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Last October, Thomas Milbry set aside his marketing studies once or twice per week to mentor freshmen at Evans Community High School in Pine Hills. In this troubled, high-crime neighborhood, many students lack support at home to succeed in school. But with the help of UCF and volunteers like Milbry, ECS has been changing that.

Tucked away off Silver Star Road, ECS is the first “community school” in Florida, providing Pine Hills high school students with extra development initiatives, such as tutoring after normal school hours. ECS also aims to help students flourish during difficult home situations, whether that means donating a handicapped van to a disabled student whose parents couldn’t afford one, or providing a student’s mother, who was suddenly and tragically shot, with an at-home nurse aide.

In 2013, the U.S. Census reported that 23 percent of the town’s population was living below poverty level — compared with 19 percent in Orlando — and about 30 percent of the city’s residents were children.

The “community school” concept aims to address those issues by giving students holistic care. Along with extra academic services and mental health counseling, the school has its own wellness center with a physician, dentist and nurse on staff.

UCF is one of four partners that support ECS with mentoring through a Freshman Success class. Volunteers from campus also help organize focus groups with community members and families to analyze what other projects need to be implemented at the school.

“The main reason is because the needs of this community are great,” said Amy Ellis, assistant director of the Center for Community Schools and Child Welfare Innovation at UCF. The center, which is behind UCF’s involvement with ECS, has a goal of becoming a model for other areas in Florida to establish their own community schools. “When we first began, the school was a D/F school. It was a struggling, inner-city high school.”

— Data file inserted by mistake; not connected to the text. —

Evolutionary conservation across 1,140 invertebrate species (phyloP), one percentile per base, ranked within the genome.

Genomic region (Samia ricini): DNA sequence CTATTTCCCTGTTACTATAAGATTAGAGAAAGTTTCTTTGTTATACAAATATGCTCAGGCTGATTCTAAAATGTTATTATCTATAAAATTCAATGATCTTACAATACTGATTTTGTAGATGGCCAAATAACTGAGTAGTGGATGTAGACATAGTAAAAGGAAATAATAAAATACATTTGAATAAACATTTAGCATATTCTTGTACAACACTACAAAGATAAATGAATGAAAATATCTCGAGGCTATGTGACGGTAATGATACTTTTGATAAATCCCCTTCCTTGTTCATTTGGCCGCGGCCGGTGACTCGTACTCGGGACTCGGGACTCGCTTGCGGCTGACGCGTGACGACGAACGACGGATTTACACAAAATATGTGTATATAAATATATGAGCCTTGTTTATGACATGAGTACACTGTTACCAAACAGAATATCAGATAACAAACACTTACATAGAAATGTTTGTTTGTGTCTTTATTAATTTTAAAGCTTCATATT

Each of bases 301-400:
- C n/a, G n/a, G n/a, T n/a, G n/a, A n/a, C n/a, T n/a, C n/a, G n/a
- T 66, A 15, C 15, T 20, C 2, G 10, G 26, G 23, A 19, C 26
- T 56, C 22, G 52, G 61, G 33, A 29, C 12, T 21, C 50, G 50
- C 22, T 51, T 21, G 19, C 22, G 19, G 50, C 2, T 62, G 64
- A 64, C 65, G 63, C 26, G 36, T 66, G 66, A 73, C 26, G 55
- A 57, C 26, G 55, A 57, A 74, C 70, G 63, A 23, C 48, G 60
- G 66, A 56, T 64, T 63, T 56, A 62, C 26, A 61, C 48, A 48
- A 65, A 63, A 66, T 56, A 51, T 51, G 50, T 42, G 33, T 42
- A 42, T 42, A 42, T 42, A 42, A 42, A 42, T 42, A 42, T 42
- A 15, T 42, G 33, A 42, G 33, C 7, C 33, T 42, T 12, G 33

Nine years later, the Orange County school is rated a B/C, with 2,484 students enrolled last year, and more than 300 enrolled in the International Baccalaureate program.

According to data provided by the school, only 64 percent of seniors graduated in 2005, but now that statistic has increased to 78 percent.

“I’m a product of a great mentorship,” said ECS director Jarvis Wheeler, remembering his own mentor in college at Florida State University — whom he is now naming his son Lawrence after. “He was a leader on campus. I didn’t even think that existed.”

Wheeler extended an invitation to UCF to begin a mentoring program at ECS last fall.

UCF molecular and microbiology alumnus Nathan Wooding, a volunteer coordinator last spring semester, dedicated six days per week to help ECS grow and sustain its programs. Along with recruiting other volunteers from UCF, Wooding managed the school’s food pantry, helped organize school events and spearheaded the freshmen mentoring program.

Wooding’s own mentee was a senior track runner who had to leave his dedication to the team to focus on grades in order to graduate.

“A lot of [students] at Evans High School may not have family who have gone to college,” Wooding said. “[My mentee] wasn’t aware of scholarships or how university admissions work. … He didn’t always have someone to talk to.”

Wooding said his former mentee, now a Valencia College student, is hoping to pursue a business degree.

Also involved with ECS is Hannah Nguyen, a UCF health services administration graduate student. Nguyen said her department is working on streamlining programs to train mentors, and is brainstorming for ways to bridge together prospective UCF volunteers with the school itself.

“The system would guide mentors if they don’t know how to mentor in a certain situation,” she said. “We’ve [also] identified a disconnect between UCF and Evans students. … There are still a lot of students not familiar with Evans.”

To help connect UCF and ECS students with one another, Nguyen said a weeklong “UCF Take-Over” event is planned for October. More than 30 campus organizations will showcase their services to ECS students.

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Nada Hassanein is a Digital Producer for the Central Florida Future. Follow her on Twitter at @nhassanein_or email her at NadaH@CentralFloridaFuture.com.

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